How California State Roads and Bridges Get Named Via the Legislative Resolution Process
Typically, the naming of a state public facility in honor of an individual, group or historical event is accomplished via a nonbinding joint, or concurrent, resolution of both houses of the California state legislature.
If the resolution originates in the Assembly, it is designated as Assembly Concurrent Resolution No. [X], or ACR [X]; if it originates in the Senate, it is designated as Senate Concurrent Resolution No. [X], or SCR [X].
Each house has its own Transportation Committee, and these committees have joint administrative responsibility for shepherding a naming resolution through the legislature.
Broadly speaking, the path to adoption is as follows:
1 >>> A naming resolution is introduced in the Transportation Committee of a given house. Each of these committees has a naming policy requiring that any naming resolution conform to a set of requirements, in order to be considered further. The latest version of naming policy of the Senate Transportation and Housing Committee, adopted on 2 April 2013, is here.
2 >>> Provided that the Transportation Committee of, say, the Assembly considers and approves the proposed resolution, the committee passes the resolution to the full Assembly.
3 >>> If the full Assembly considers and approves the proposed resolution, the Assembly passes the resolution to the Senate Transportation and Housing Committee.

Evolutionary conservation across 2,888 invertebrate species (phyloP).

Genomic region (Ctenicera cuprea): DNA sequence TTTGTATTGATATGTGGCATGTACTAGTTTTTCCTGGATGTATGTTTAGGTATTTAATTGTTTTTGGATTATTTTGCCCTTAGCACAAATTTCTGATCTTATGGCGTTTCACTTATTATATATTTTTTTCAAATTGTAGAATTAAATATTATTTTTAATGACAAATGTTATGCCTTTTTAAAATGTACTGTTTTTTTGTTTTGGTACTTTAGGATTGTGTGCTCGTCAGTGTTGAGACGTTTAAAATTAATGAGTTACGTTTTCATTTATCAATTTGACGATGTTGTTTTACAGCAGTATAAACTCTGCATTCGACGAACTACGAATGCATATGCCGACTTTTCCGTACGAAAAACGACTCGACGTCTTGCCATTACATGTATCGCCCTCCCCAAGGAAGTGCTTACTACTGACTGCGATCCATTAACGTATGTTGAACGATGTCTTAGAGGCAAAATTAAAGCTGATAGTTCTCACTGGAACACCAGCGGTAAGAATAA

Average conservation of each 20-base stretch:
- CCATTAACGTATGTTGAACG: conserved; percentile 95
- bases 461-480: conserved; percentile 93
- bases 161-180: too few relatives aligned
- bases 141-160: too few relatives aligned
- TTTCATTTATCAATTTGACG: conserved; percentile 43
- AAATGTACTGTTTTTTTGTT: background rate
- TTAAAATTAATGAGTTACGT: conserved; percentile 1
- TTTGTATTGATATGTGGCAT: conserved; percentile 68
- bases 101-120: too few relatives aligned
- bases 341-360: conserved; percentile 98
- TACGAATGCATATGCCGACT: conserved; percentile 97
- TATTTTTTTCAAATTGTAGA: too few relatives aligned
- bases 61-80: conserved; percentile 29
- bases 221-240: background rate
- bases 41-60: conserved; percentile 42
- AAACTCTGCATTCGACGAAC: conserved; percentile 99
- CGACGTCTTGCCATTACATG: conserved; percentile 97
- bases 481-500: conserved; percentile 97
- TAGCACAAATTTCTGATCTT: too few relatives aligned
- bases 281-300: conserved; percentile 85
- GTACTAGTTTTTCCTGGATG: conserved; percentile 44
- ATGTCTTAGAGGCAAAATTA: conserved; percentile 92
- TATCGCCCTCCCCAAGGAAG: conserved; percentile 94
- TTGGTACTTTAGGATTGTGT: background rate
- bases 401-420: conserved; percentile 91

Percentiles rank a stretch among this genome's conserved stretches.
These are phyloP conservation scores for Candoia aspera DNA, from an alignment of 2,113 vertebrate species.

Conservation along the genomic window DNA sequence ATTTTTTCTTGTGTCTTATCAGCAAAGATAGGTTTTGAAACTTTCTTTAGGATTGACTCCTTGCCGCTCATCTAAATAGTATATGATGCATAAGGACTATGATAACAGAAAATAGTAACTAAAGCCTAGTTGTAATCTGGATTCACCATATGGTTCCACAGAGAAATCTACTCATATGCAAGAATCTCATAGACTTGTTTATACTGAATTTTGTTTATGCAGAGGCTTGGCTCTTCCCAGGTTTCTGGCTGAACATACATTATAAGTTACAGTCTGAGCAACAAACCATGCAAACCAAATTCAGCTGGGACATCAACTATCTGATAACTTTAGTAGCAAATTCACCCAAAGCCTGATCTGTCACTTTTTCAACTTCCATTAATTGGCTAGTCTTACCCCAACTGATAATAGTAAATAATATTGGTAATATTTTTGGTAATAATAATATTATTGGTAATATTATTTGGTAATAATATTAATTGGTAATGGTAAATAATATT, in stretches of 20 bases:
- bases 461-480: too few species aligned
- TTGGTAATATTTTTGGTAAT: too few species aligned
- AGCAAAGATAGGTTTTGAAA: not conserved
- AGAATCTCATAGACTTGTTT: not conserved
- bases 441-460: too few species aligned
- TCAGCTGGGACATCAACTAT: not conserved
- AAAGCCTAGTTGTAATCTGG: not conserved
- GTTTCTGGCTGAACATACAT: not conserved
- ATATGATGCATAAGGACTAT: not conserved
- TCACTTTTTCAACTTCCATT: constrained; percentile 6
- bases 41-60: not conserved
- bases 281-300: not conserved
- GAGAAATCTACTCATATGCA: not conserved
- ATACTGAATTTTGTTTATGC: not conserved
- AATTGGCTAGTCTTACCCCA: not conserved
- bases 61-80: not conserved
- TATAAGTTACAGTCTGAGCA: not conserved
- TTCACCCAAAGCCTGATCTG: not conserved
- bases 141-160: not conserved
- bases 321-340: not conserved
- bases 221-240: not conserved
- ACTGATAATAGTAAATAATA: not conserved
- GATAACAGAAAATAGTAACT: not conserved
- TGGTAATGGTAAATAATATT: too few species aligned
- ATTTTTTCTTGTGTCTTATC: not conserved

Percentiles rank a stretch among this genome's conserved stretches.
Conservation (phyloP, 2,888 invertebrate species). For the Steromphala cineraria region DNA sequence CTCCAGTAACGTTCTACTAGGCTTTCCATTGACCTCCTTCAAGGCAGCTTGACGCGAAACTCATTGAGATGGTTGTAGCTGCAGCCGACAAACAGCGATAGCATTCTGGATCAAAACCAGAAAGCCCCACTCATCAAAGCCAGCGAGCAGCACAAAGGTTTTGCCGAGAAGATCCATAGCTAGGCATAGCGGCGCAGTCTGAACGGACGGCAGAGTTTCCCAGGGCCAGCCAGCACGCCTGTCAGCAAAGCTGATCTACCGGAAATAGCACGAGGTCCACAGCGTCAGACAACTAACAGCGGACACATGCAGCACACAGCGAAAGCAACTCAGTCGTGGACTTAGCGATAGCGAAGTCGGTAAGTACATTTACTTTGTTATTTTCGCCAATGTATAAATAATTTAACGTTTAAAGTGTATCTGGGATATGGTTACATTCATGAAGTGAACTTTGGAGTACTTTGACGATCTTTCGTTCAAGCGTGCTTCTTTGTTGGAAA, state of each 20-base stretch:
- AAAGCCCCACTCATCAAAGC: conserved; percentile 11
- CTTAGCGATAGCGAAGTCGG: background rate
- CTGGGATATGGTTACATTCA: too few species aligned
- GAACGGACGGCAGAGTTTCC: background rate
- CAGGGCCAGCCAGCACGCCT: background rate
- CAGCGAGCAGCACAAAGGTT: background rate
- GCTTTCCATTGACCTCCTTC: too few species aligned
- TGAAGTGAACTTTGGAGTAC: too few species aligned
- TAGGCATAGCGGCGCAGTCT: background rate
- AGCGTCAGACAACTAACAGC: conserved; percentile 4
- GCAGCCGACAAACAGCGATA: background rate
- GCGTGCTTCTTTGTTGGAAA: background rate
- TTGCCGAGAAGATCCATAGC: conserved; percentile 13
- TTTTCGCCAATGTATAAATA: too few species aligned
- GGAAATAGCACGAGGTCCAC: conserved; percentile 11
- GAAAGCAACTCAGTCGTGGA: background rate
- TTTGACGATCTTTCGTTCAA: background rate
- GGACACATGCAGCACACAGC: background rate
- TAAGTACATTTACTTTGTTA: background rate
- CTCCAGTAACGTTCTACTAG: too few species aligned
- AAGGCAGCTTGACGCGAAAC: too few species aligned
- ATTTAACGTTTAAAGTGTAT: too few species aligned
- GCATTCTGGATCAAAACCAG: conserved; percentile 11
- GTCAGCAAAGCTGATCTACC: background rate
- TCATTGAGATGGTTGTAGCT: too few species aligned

4 >>> If the Senate Transportation and Housing Committee considers and approves the proposed resolution, the committee passes the resolution to the full Senate.
5 >>> If the full Senate considers and approves the proposed resolution, the resolution is adopted — including a request that the California Department of Transportation (Caltrans) provide an estimate for the cost of fabricating and installing any signs, and that, once these funds are raised privately, Caltrans install the signs.
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Before any of this can happen, of course, a naming resolution must be sponsored by one or more members of the state legislature.
According to the naming policies of the Senate and Assembly transportation committees...
The author or co-author of the measure must represent the district in which the facility is located....
The San Francisco-Oakland Bay Bridge lies within multiple Assembly and Senate districts — one Assembly and one Senate district on the Western “side,” and one Assembly and one Senate district on the Eastern “side.”
Most likely, a naming resolution for the entire Bay Bridge will need to be sponsored by at least one lawmaker from each “side,” in order to follow the legislature's naming policies to the letter.
Currently, the representatives of the relevant districts are:
Senate District 11 — Senator Scott Wiener
Assembly District 17 — Assemblymember David Chiu
Senate District 9 — Senator Nancy Skinner
Assembly District 18 — Assemblymember Rob Bonta
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Bearing in mind that it can be easier to build political support for enacting a honorary gesture such as a naming when the naming can be pegged to a significant anniversary...
The next, most fitting opportunity for introducing a resolution to name the San Francisco-Oakland Bay Bridge for Emperor Norton is 2022 — the 150th anniversary of when the Emperor set out the original vision for the bridge in 1872.
If The Emperor’s Bridge Campaign chooses to use the resolution process, we will seek to sponsor or co-sponsor this resolution.